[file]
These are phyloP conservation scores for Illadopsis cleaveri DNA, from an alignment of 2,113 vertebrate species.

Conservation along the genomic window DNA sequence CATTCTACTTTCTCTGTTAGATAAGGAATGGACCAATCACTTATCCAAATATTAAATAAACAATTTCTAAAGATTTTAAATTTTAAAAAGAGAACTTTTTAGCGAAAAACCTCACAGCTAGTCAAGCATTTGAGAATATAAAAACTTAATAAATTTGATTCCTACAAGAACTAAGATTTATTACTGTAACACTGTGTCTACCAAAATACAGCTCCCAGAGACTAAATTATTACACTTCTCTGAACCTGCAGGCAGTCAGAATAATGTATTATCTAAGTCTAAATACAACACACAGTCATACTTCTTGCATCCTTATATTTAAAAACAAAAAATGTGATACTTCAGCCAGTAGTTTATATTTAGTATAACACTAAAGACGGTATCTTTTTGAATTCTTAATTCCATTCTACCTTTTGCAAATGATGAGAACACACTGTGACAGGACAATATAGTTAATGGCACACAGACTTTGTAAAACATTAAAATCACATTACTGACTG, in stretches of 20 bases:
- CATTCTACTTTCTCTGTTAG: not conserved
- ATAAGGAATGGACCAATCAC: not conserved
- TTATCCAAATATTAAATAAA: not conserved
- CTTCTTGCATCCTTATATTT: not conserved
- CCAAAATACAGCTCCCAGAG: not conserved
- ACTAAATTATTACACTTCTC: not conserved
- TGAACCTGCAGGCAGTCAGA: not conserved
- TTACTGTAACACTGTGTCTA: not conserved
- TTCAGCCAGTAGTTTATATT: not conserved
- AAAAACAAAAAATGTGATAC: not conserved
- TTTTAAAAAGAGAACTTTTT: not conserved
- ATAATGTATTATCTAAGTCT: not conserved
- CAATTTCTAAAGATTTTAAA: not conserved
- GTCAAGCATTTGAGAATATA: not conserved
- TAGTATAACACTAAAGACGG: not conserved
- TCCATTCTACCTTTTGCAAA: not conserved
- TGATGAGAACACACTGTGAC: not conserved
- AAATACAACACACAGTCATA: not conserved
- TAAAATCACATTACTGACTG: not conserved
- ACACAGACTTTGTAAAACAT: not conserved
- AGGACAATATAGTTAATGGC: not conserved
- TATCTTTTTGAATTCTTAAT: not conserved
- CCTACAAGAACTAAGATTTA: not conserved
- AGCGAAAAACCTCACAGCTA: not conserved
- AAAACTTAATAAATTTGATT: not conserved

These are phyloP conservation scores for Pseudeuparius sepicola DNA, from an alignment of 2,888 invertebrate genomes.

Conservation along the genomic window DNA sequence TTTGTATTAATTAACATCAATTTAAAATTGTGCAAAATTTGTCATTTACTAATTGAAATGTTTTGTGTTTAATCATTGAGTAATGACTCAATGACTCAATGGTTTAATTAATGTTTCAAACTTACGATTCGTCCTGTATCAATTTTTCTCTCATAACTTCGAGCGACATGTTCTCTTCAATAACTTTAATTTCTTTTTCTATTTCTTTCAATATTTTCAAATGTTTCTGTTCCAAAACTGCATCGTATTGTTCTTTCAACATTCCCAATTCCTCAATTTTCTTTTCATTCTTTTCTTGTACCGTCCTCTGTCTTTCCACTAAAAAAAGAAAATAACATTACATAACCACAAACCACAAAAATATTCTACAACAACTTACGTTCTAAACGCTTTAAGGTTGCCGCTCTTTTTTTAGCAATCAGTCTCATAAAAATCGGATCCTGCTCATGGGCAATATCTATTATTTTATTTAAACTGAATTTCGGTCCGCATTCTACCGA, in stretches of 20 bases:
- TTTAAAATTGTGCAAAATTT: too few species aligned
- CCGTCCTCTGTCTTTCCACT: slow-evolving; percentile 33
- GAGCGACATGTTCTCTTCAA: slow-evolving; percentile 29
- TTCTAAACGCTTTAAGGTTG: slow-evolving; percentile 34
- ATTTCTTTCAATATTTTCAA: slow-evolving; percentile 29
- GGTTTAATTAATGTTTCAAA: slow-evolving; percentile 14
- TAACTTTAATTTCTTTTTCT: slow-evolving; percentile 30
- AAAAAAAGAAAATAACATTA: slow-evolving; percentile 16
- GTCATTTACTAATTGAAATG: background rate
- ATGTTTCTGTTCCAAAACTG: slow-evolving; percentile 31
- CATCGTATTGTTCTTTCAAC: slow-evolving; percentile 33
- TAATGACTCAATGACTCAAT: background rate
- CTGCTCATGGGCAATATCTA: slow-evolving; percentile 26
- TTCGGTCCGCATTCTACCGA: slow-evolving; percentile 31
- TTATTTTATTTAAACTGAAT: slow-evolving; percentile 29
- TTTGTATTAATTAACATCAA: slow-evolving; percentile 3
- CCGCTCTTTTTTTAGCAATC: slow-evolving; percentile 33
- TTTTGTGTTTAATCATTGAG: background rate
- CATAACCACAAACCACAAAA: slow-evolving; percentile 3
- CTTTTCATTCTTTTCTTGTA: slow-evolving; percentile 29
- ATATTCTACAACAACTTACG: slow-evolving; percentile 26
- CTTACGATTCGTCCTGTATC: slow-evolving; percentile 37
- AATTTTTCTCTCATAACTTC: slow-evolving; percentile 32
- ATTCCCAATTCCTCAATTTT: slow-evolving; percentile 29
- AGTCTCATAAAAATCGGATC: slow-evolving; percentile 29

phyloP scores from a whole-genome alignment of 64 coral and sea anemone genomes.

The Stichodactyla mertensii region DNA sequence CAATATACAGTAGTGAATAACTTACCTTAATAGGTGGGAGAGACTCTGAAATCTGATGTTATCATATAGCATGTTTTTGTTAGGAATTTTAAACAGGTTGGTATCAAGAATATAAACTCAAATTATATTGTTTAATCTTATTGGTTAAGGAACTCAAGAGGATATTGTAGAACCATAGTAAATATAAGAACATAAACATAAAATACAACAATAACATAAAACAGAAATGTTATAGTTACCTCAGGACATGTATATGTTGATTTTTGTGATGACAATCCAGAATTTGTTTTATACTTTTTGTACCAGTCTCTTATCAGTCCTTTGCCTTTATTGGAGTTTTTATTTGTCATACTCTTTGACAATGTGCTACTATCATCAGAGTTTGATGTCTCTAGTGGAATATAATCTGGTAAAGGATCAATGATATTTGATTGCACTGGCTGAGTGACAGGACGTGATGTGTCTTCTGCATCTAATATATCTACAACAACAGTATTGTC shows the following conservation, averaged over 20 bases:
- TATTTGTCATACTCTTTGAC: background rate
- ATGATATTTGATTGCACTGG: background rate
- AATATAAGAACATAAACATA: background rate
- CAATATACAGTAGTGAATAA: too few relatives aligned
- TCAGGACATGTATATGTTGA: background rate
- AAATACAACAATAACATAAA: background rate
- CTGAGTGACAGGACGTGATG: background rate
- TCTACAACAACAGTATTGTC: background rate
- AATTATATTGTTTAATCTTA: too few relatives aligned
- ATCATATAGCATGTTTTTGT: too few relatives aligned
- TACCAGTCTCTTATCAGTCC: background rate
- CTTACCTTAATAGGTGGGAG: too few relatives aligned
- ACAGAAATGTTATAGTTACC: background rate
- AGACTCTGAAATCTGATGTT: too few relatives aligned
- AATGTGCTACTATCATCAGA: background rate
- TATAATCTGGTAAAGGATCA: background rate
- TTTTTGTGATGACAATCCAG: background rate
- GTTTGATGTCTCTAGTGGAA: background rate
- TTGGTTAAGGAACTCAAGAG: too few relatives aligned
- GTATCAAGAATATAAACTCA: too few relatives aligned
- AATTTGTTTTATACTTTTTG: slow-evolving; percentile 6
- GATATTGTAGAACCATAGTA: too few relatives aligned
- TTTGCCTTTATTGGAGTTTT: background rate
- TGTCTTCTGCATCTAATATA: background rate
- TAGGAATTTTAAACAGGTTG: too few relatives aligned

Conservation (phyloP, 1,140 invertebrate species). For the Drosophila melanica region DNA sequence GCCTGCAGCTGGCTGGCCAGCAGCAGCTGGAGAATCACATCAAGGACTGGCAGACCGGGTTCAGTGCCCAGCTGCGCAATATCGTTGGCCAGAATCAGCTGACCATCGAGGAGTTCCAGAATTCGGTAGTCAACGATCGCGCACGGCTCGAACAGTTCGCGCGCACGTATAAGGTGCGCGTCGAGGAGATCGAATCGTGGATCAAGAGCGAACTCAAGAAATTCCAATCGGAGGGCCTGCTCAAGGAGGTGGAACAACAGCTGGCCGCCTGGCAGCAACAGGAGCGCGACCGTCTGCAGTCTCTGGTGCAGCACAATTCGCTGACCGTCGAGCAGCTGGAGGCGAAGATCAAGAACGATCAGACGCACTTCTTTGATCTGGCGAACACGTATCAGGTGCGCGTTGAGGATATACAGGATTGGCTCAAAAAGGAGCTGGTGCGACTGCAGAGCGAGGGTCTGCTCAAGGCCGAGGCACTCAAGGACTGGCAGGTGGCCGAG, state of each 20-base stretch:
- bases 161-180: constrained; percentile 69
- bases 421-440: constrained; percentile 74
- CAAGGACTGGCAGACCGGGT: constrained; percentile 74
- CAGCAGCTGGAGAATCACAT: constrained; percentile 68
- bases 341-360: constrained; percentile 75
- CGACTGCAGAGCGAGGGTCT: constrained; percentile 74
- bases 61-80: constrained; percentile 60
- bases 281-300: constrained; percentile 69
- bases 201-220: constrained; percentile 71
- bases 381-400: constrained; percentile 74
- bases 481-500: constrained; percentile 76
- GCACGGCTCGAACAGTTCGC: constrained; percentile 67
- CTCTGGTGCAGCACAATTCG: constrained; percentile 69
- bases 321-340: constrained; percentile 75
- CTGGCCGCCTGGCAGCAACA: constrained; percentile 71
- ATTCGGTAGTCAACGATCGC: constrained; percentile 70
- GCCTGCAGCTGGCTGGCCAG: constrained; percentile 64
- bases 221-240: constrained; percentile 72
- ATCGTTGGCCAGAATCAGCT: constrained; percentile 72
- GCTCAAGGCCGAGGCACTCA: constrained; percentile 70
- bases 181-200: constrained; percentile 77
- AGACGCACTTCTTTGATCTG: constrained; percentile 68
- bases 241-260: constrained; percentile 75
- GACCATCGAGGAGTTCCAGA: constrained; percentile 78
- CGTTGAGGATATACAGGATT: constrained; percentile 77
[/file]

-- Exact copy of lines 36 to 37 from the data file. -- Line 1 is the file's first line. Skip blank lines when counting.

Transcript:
- TAACTTTAATTTCTTTTTCT: slow-evolving; percentile 30
- AAAAAAAGAAAATAACATTA: slow-evolving; percentile 16